Use of Household Bleach
Could Help Prevent
Food Poisoning
By Michael Woods
The Toledo Blade
Scripps Howard News Service
Ordinary liquid household laundry bleach has a secret life as a powerful germ killer that, when properly used, could help prevent some of the 33 million cases of food poisoning that occur in the United States each year.
I became aware of this little-known role of liquid chlorine bleach years ago while on the first of several expeditions to the Central American rain forest with archaeologists studying the ancient Maya civilization.
Feeding research teams meant buying fresh fruit and vegetables from local farmers. Soil in the area is poor, and farmers are quick to fertilize crops with human and animal feces. Bacteria and viruses from the waste, of course, got all over the produce, which went straight from field to market with little effective washing.
Go ahead and munch a nice raw carrot, cucumber, or tomato in Central America if you dare. Then count on spending the next few days with nausea, vomiting, diarrhea and other symptoms of Montezuma's Revenge, also known as traveler's diarrhea.
The archaeologists kept their teams healthy, in part, by ordering that all fresh fruit and vegetables be washed in a solution water and liquid chlorine laundry bleach like Clorox. Thorough cooking provided an added measure of safety.
In the United States, of course, it is safer to eat fresh fruits and vegetables after simply rinsing in tap water. Many food poisoning cases occur, instead, from improperly prepared meat, poultry or fish.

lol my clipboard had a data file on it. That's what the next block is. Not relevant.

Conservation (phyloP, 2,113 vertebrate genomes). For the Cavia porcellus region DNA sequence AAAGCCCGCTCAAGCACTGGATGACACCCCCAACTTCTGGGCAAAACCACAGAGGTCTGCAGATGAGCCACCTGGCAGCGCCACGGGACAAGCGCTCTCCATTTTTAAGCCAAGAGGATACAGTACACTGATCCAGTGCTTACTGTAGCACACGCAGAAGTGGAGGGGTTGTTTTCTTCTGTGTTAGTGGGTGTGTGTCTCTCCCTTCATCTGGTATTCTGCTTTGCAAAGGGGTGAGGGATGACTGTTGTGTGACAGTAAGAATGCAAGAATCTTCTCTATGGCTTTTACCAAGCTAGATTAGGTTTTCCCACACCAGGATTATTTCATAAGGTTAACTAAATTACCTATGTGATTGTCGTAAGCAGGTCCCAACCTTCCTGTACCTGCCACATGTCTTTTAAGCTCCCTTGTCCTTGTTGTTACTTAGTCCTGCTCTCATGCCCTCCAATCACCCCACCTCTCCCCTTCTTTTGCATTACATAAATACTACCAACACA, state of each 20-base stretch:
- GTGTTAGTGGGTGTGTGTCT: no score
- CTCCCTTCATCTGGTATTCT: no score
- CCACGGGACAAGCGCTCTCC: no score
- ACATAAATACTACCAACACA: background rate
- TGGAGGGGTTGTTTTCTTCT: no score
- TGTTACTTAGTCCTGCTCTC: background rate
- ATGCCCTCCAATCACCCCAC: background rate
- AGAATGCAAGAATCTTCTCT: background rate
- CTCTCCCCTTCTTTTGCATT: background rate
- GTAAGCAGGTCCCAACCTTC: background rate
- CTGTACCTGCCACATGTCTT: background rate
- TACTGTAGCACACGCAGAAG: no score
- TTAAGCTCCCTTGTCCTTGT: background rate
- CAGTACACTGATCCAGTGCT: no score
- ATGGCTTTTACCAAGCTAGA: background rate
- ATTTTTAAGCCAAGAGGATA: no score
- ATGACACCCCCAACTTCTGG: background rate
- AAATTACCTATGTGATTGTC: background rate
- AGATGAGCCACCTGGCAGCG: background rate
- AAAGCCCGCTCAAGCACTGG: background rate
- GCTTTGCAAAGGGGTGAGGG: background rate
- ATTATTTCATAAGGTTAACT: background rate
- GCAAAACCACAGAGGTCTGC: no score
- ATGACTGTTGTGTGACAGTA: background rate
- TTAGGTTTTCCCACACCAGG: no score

One common scenario: The cook prepares raw poultry, meat or fish on a kitchen counter top or cutting board. Counter top or board then are used after a quick swipe with a damp kitchen sponge or dishcloth -- to prepare salad or other food that is eaten raw, or without adequate cooking. Alternatively, the cook uses the same knife or other implements to prepare raw meat or poultry and other foods that will be eaten without further cooking.
Food poisoning microbes from the meat or poultry pass from counter top, cutting board, or implements to the other foods, where they may multiply.
Sometimes, attempts at washing counter tops or cutting boards actually spread disease-causing microbes. Damp dishcloths or sponges may grow a bumper crop of microbes and contaminate food.
In one study completed earlier this year, Dr. Pat Rusin, of the University of Arizona, checked bacteria levels on objects in a group of typical homes.
Dish cloths literally were dirtier from a microbiological standpoint than toilet seats. The typical dishcloth harbored one million times more bacteria than a typical toilet seat.
People assume that hot water and soap or detergent kills microbes on dishcloths, sponges, and food preparation surfaces. In reality, something stronger may be needed.
Rusin recommended the same approach endorsed by the U. S. Food and Drug Administration (FDA), and public health authorities: Sanitize kitchen surfaces regularly with the food poisoning preventing secret of the ancient Maya archaeologists, a solution of water and liquid chlorine bleach.
One standard solution for sanitizing hard, nonporous food preparation surfaces consists of one tablespoon of liquid chlorine bleach in one gallon of water. Leave wet for two minutes and allow to air dry. For wood cutting boards and other porous surfaces, use 3 tablespoons per gallon of water. Leave wet for two minutes and rinse.
Rubin recommends soaking kitchen dishcloth in a sink-full of water containing one cup of liquid bleach.
Use the sanitizing solution with care, so that it doesn't get into the eyes or onto clothing. That goes double for the concentrated bleach, which also can cause skin irritation. Follow safety precautions on the bleach container. Don't mix the solution with cleaners containing household ammonia, lye, toilet bowl cleaner, or acid materials like vinegar.